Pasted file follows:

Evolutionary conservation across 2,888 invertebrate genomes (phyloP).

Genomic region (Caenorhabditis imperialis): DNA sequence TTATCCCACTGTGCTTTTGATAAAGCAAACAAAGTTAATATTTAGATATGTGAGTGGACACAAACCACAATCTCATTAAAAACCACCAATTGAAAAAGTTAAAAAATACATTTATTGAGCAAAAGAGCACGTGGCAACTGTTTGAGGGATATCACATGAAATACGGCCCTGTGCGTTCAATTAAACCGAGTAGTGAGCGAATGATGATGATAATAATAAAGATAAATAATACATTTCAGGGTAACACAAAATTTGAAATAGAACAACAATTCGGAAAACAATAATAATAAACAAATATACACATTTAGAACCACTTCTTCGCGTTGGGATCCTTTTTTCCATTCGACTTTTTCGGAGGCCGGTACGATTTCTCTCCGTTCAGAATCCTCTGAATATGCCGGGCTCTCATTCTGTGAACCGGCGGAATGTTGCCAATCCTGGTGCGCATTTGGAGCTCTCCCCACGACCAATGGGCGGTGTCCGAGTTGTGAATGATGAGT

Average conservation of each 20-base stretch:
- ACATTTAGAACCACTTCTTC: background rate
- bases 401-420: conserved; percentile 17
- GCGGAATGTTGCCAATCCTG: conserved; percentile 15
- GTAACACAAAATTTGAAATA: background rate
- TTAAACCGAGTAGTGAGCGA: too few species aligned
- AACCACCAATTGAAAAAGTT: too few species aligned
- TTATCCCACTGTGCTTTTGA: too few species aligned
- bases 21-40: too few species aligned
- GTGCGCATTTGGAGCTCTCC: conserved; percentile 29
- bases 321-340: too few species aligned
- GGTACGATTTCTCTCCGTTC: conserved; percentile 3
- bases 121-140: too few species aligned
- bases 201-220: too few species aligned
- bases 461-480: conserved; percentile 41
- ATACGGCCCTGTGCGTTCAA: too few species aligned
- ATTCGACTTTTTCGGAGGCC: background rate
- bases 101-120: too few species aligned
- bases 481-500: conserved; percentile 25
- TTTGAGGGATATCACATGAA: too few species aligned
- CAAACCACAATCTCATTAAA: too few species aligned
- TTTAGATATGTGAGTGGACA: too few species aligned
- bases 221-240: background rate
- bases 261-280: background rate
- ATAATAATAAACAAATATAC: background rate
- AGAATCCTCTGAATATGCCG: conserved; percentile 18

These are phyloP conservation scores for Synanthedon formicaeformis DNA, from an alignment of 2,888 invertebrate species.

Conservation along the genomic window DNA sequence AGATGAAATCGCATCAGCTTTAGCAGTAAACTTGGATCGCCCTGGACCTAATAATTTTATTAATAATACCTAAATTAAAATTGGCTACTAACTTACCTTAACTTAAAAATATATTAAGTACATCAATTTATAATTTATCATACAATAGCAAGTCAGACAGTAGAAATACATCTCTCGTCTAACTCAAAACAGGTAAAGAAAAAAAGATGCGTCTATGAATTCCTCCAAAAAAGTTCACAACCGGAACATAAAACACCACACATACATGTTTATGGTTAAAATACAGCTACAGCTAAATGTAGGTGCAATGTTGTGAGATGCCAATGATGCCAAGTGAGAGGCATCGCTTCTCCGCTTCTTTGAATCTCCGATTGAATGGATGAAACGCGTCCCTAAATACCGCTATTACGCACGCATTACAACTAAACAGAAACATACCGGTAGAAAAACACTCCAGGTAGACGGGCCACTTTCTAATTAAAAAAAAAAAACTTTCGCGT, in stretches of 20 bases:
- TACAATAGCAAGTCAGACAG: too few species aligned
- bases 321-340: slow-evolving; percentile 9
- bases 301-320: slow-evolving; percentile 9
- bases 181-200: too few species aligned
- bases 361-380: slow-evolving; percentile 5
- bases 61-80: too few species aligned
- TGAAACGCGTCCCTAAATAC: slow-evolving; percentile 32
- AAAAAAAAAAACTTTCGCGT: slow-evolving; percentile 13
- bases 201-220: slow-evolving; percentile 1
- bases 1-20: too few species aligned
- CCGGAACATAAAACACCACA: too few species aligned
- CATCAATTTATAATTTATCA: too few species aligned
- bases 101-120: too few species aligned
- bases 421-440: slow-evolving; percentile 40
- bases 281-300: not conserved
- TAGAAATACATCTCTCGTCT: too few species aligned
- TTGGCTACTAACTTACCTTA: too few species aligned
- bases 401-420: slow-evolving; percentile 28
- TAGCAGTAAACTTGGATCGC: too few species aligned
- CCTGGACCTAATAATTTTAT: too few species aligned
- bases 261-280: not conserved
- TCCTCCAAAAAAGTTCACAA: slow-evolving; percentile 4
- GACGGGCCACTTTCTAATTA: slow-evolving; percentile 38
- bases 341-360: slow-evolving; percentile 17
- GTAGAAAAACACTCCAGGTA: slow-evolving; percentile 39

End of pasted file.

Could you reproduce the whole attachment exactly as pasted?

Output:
Evolutionary conservation across 2,888 invertebrate genomes (phyloP).

Genomic region (Caenorhabditis imperialis): DNA sequence TTATCCCACTGTGCTTTTGATAAAGCAAACAAAGTTAATATTTAGATATGTGAGTGGACACAAACCACAATCTCATTAAAAACCACCAATTGAAAAAGTTAAAAAATACATTTATTGAGCAAAAGAGCACGTGGCAACTGTTTGAGGGATATCACATGAAATACGGCCCTGTGCGTTCAATTAAACCGAGTAGTGAGCGAATGATGATGATAATAATAAAGATAAATAATACATTTCAGGGTAACACAAAATTTGAAATAGAACAACAATTCGGAAAACAATAATAATAAACAAATATACACATTTAGAACCACTTCTTCGCGTTGGGATCCTTTTTTCCATTCGACTTTTTCGGAGGCCGGTACGATTTCTCTCCGTTCAGAATCCTCTGAATATGCCGGGCTCTCATTCTGTGAACCGGCGGAATGTTGCCAATCCTGGTGCGCATTTGGAGCTCTCCCCACGACCAATGGGCGGTGTCCGAGTTGTGAATGATGAGT

Average conservation of each 20-base stretch:
- ACATTTAGAACCACTTCTTC: background rate
- bases 401-420: conserved; percentile 17
- GCGGAATGTTGCCAATCCTG: conserved; percentile 15
- GTAACACAAAATTTGAAATA: background rate
- TTAAACCGAGTAGTGAGCGA: too few species aligned
- AACCACCAATTGAAAAAGTT: too few species aligned
- TTATCCCACTGTGCTTTTGA: too few species aligned
- bases 21-40: too few species aligned
- GTGCGCATTTGGAGCTCTCC: conserved; percentile 29
- bases 321-340: too few species aligned
- GGTACGATTTCTCTCCGTTC: conserved; percentile 3
- bases 121-140: too few species aligned
- bases 201-220: too few species aligned
- bases 461-480: conserved; percentile 41
- ATACGGCCCTGTGCGTTCAA: too few species aligned
- ATTCGACTTTTTCGGAGGCC: background rate
- bases 101-120: too few species aligned
- bases 481-500: conserved; percentile 25
- TTTGAGGGATATCACATGAA: too few species aligned
- CAAACCACAATCTCATTAAA: too few species aligned
- TTTAGATATGTGAGTGGACA: too few species aligned
- bases 221-240: background rate
- bases 261-280: background rate
- ATAATAATAAACAAATATAC: background rate
- AGAATCCTCTGAATATGCCG: conserved; percentile 18

These are phyloP conservation scores for Synanthedon formicaeformis DNA, from an alignment of 2,888 invertebrate species.

Conservation along the genomic window DNA sequence AGATGAAATCGCATCAGCTTTAGCAGTAAACTTGGATCGCCCTGGACCTAATAATTTTATTAATAATACCTAAATTAAAATTGGCTACTAACTTACCTTAACTTAAAAATATATTAAGTACATCAATTTATAATTTATCATACAATAGCAAGTCAGACAGTAGAAATACATCTCTCGTCTAACTCAAAACAGGTAAAGAAAAAAAGATGCGTCTATGAATTCCTCCAAAAAAGTTCACAACCGGAACATAAAACACCACACATACATGTTTATGGTTAAAATACAGCTACAGCTAAATGTAGGTGCAATGTTGTGAGATGCCAATGATGCCAAGTGAGAGGCATCGCTTCTCCGCTTCTTTGAATCTCCGATTGAATGGATGAAACGCGTCCCTAAATACCGCTATTACGCACGCATTACAACTAAACAGAAACATACCGGTAGAAAAACACTCCAGGTAGACGGGCCACTTTCTAATTAAAAAAAAAAAACTTTCGCGT, in stretches of 20 bases:
- TACAATAGCAAGTCAGACAG: too few species aligned
- bases 321-340: slow-evolving; percentile 9
- bases 301-320: slow-evolving; percentile 9
- bases 181-200: too few species aligned
- bases 361-380: slow-evolving; percentile 5
- bases 61-80: too few species aligned
- TGAAACGCGTCCCTAAATAC: slow-evolving; percentile 32
- AAAAAAAAAAACTTTCGCGT: slow-evolving; percentile 13
- bases 201-220: slow-evolving; percentile 1
- bases 1-20: too few species aligned
- CCGGAACATAAAACACCACA: too few species aligned
- CATCAATTTATAATTTATCA: too few species aligned
- bases 101-120: too few species aligned
- bases 421-440: slow-evolving; percentile 40
- bases 281-300: not conserved
- TAGAAATACATCTCTCGTCT: too few species aligned
- TTGGCTACTAACTTACCTTA: too few species aligned
- bases 401-420: slow-evolving; percentile 28
- TAGCAGTAAACTTGGATCGC: too few species aligned
- CCTGGACCTAATAATTTTAT: too few species aligned
- bases 261-280: not conserved
- TCCTCCAAAAAAGTTCACAA: slow-evolving; percentile 4
- GACGGGCCACTTTCTAATTA: slow-evolving; percentile 38
- bases 341-360: slow-evolving; percentile 17
- GTAGAAAAACACTCCAGGTA: slow-evolving; percentile 39